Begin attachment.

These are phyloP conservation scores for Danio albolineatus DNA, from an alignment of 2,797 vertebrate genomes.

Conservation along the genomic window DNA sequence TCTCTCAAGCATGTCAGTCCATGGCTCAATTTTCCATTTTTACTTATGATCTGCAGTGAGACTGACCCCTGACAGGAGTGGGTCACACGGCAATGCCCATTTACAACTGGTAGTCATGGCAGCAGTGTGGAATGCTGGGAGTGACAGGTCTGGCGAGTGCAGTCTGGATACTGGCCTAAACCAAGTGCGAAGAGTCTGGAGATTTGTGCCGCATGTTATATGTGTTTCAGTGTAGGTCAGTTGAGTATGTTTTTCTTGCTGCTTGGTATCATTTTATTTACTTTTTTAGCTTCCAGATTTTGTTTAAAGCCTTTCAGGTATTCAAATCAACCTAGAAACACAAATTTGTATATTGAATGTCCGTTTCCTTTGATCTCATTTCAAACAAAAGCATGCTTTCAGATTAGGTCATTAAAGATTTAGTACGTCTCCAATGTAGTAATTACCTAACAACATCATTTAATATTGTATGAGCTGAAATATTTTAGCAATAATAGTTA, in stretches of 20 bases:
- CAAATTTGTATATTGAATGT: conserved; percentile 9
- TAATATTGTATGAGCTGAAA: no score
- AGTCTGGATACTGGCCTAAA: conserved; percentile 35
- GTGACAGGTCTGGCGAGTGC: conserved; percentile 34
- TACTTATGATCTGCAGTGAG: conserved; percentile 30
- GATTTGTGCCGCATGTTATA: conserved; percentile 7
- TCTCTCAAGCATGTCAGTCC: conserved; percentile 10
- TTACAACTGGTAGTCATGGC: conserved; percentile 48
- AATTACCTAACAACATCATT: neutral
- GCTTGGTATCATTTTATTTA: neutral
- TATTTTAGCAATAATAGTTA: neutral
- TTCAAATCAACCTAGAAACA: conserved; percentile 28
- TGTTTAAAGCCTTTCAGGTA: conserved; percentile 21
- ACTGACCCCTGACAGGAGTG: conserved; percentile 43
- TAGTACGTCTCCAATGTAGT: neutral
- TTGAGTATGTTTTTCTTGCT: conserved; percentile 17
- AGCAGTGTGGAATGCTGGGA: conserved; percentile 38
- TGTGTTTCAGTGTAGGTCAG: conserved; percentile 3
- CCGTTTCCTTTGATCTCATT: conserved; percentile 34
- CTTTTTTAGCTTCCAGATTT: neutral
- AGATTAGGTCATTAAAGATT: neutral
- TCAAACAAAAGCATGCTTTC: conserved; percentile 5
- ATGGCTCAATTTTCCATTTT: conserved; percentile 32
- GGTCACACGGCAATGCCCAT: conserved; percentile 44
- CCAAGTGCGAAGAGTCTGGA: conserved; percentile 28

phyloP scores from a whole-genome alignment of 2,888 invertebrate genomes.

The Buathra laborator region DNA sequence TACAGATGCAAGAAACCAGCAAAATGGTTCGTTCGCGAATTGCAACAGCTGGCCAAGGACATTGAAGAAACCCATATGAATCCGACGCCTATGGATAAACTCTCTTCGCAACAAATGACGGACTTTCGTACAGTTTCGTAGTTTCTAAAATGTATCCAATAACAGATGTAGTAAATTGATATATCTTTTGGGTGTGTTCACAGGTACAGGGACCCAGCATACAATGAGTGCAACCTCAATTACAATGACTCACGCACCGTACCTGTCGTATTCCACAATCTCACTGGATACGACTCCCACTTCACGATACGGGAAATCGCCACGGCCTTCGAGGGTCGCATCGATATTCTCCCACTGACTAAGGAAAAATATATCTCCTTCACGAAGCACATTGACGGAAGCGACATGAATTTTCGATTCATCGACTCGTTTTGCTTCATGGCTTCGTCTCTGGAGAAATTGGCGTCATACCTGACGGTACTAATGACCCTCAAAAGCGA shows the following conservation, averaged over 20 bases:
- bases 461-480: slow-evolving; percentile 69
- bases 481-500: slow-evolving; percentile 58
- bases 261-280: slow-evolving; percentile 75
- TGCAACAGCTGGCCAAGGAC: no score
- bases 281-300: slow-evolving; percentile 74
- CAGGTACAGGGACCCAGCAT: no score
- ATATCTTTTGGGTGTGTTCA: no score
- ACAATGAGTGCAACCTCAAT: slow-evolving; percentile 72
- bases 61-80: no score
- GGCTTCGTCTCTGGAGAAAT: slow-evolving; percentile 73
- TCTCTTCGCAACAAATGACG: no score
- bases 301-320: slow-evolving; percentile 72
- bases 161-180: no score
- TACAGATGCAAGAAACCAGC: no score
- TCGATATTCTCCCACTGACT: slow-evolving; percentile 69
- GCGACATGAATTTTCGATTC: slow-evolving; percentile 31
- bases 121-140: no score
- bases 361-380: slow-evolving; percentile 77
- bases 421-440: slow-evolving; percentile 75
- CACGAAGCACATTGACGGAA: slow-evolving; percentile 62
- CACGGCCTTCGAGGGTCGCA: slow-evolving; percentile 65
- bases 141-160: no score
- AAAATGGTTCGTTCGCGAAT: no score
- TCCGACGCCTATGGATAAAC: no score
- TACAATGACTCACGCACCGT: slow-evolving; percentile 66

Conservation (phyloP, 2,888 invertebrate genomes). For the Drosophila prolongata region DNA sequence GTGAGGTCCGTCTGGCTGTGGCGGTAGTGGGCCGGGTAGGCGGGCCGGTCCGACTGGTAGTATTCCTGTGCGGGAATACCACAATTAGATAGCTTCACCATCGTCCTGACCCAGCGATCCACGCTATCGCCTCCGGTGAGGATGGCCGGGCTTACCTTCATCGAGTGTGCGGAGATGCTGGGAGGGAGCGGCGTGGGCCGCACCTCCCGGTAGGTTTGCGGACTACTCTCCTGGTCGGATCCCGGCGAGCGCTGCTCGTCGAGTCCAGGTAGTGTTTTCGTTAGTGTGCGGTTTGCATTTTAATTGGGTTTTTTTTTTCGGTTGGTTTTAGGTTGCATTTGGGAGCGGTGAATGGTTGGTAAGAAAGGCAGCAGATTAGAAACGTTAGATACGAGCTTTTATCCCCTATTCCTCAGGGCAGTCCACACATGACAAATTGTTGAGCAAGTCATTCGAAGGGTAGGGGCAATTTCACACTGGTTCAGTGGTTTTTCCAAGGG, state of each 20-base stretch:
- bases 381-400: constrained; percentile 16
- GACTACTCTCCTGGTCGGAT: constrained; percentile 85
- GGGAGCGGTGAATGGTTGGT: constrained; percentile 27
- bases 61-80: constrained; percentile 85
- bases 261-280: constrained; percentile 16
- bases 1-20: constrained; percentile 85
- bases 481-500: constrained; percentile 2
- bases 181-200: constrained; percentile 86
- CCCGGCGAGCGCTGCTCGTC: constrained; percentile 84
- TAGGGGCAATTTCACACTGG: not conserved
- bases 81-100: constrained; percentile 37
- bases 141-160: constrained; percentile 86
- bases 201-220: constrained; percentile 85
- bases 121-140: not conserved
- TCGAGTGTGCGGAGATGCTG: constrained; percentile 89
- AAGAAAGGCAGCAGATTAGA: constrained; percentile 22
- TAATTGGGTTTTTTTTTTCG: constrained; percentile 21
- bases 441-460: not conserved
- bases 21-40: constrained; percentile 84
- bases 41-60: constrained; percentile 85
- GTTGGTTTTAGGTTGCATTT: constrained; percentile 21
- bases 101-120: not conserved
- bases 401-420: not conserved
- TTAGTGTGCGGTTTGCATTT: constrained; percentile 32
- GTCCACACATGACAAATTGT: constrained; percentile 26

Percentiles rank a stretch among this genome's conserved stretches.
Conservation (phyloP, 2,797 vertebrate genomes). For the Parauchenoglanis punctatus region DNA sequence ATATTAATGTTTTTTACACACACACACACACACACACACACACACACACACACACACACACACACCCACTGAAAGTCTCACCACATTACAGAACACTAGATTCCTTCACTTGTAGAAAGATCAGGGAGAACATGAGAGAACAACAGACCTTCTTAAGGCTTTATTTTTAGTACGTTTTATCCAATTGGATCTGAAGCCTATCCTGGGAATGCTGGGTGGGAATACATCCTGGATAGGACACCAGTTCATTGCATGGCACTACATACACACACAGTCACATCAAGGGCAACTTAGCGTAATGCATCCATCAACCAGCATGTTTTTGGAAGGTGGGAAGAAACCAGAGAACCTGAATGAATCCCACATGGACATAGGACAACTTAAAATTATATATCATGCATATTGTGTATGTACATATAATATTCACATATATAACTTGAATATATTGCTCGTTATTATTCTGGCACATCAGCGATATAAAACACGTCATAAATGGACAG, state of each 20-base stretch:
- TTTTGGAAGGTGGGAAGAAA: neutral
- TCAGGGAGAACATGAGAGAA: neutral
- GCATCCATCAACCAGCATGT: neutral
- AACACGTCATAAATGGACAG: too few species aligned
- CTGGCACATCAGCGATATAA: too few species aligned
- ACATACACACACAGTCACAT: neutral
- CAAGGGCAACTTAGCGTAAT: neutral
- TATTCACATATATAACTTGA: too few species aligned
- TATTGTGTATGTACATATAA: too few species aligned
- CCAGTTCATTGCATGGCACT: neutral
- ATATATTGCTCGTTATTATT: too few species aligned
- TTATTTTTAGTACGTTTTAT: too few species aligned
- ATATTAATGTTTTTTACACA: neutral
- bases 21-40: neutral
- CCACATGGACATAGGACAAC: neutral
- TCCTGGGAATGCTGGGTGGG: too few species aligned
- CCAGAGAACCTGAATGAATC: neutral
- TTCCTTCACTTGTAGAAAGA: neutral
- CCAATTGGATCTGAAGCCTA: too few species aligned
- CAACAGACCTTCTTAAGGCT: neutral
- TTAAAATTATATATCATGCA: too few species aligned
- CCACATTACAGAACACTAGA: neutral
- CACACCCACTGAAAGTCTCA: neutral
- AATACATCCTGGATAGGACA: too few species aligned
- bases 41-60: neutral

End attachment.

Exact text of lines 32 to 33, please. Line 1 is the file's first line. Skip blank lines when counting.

- bases 261-280: slow-evolving; percentile 75
- TGCAACAGCTGGCCAAGGAC: no score